2013 Fulbright to Panama

Q: You expressed that during your time in Panama, you bore witness to a system where disadvantaged college students were not afforded the chance to develop their English skills. Can you describe how the Fulbright Program educates international students about their opportunities?
A: While I was in Panama, I found that if you were of a lower socioeconomic status, you didn’t really have the opportunities to learn English. In a country where the Panama Canal is such an important waterway for international trade, English is really a necessity. In such a service-oriented economy, that means a student who does not have a good command of English is unfortunately at a gross disadvantage. I think that, for me and the other Fulbright English Teaching Assistants, having the opportunity to, in our own small way, reduce that gaps between the socioeconomic classes was an amazing opportunity. That’s happening every year for hundreds of students all around the world right, as Fulbrighters go abroad and teach English or do a research project in developing countries all around the world.

Q: Following your time in Panama, you joined the Fulbright Association, and, separately, you established the Dream Scholarship. Can you tell me about how the scholarship came about?
A: Once I had identified this gap between the socioeconomic classes, I would even see it within classes. Students of the same year might both be English majors, but one student had a much better control of the language — even close to an American accent — and the other could not even speak a word. It made me think: “How could it be that these two students were from the same class?” It made no sense. Additionally, many students just didn’t have the opportunity to study abroad. I understood from my own language-learning experiences with Spanish and Mandarin that the only way to really improve a foreign language is to go to a country where that language is spoken and really immerse yourself one hundred percent in that culture. What I wanted to do was to create a scholarship or non-profit to allow students from these lower socioeconomic and marginalized areas to have the opportunity to study abroad in the United States.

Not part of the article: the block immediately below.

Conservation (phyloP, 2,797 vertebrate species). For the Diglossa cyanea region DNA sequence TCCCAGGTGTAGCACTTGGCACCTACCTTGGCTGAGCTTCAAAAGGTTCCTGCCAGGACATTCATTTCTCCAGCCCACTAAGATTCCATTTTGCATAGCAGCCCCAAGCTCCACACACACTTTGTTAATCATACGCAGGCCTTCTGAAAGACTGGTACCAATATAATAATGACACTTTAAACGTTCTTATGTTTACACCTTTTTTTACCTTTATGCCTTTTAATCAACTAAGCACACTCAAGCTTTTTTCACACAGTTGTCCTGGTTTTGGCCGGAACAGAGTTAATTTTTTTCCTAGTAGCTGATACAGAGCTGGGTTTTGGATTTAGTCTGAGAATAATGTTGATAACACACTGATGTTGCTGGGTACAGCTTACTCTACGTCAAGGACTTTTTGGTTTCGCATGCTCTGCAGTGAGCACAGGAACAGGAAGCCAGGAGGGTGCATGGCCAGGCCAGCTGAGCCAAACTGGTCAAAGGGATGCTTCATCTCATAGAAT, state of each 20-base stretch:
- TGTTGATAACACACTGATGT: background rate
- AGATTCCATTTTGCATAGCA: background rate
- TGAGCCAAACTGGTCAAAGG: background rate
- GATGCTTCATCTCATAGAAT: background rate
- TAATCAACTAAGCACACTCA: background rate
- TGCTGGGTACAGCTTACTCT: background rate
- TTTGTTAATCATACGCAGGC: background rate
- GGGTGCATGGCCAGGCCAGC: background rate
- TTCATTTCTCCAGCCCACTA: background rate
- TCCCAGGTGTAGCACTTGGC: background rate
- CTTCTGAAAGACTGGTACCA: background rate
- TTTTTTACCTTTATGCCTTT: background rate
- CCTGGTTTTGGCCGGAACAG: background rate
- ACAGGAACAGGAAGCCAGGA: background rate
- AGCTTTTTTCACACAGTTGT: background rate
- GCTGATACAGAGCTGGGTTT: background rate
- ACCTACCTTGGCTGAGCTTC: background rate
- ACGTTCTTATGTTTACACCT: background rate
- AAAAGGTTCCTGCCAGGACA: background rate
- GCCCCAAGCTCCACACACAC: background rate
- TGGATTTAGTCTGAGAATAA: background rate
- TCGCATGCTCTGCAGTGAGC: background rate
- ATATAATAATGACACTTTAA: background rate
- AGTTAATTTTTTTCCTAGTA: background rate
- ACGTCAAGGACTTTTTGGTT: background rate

Leland with his Fulbright mentor, Herma Williams, at the 2021 Fulbright Prize Ceremony (March 2022)

Q: I was also hoping we could also touch on the 1946 Society, which was initially established as a collective of Fulbright Association supports in 2015, and is now a full community of almost a hundred members. What is it about the 1946 Society, and the Fulbright Association in general, that keeps members fiscally and emotionally invested in its further development year after year?
A: I think over the years, meeting more Fulbright alumni, you hear the same story that Fulbright helped change their lives. I mean, it absolutely changed mine. It put me on the path to a career in international affairs. It was through my Fulbright experience that I ended up learning about the State Department and a career in diplomacy. Being a citizen diplomat encouraged me to then apply for the Foreign Service, which led to my current position at the Department of Defense. This is the story not just for me, but for so many Fulbright alumni. They also agree that fostering mutual cultural understanding is critical, especially nowadays when in so many countries around the world, and even in some areas in the United States, we see the rapid spread of populism and nationalism. I think organizations like the Fulbright Association are so important to keep those connections between the U.S. and countries around the world.

Q: I understand you’re closely involved with the Fulbright in the Classroom. Could you share your experiences with the program and why it is so important?
A: Fulbright in the Classroom is one of our flagship volunteer programs, where Fulbright alumni around the country are able to go to local high schools and middle schools and even colleges to share their Fulbright story in front of student audiences. The goal of course is to encourage more students to consider applying for the Fulbright once they attend college or are about to graduate from college. For me, one of my main goals is to increase diversity and inclusion in the ranks of our Fulbright alumni network, and I will never forget that when I was doing my Fulbright, I was the only person of color. There needs to be more Fulbright scholars who look like America because by doing so they are sharing the richness of our U.S. diversity. [Fulbright grantees are] breaking down barriers and stereotypes that other people and other countries around the world might unfortunately have about people of other backgrounds. So, that’s why I do Fulbright in the Classroom. I’ve done maybe five or six presentations so far for high schools in D.C. and in New York. A couple weeks ago, I did one for high school and middle school students in Cleveland, with the idea that hopefully these young people may be seeing themselves in me. They could say, hey, if this Afro-Latino guy from New York can live in Latin America and live in China and speak these languages, then I can do it too.

Leland sharing his story, virtual Fulbright in the Classroom session.

2022 Fulbright Prize to Drs. Kizzmekia Corbett and Anthony Fauci

2022 Fulbright Prize to Drs. Kizzmekia Corbett and Anthony Fauci

For Immediate Release  

September 21, 2022 

Drs. Kizzmekia Corbett and Anthony Fauci to be jointly awarded the 2022 Fulbright Prize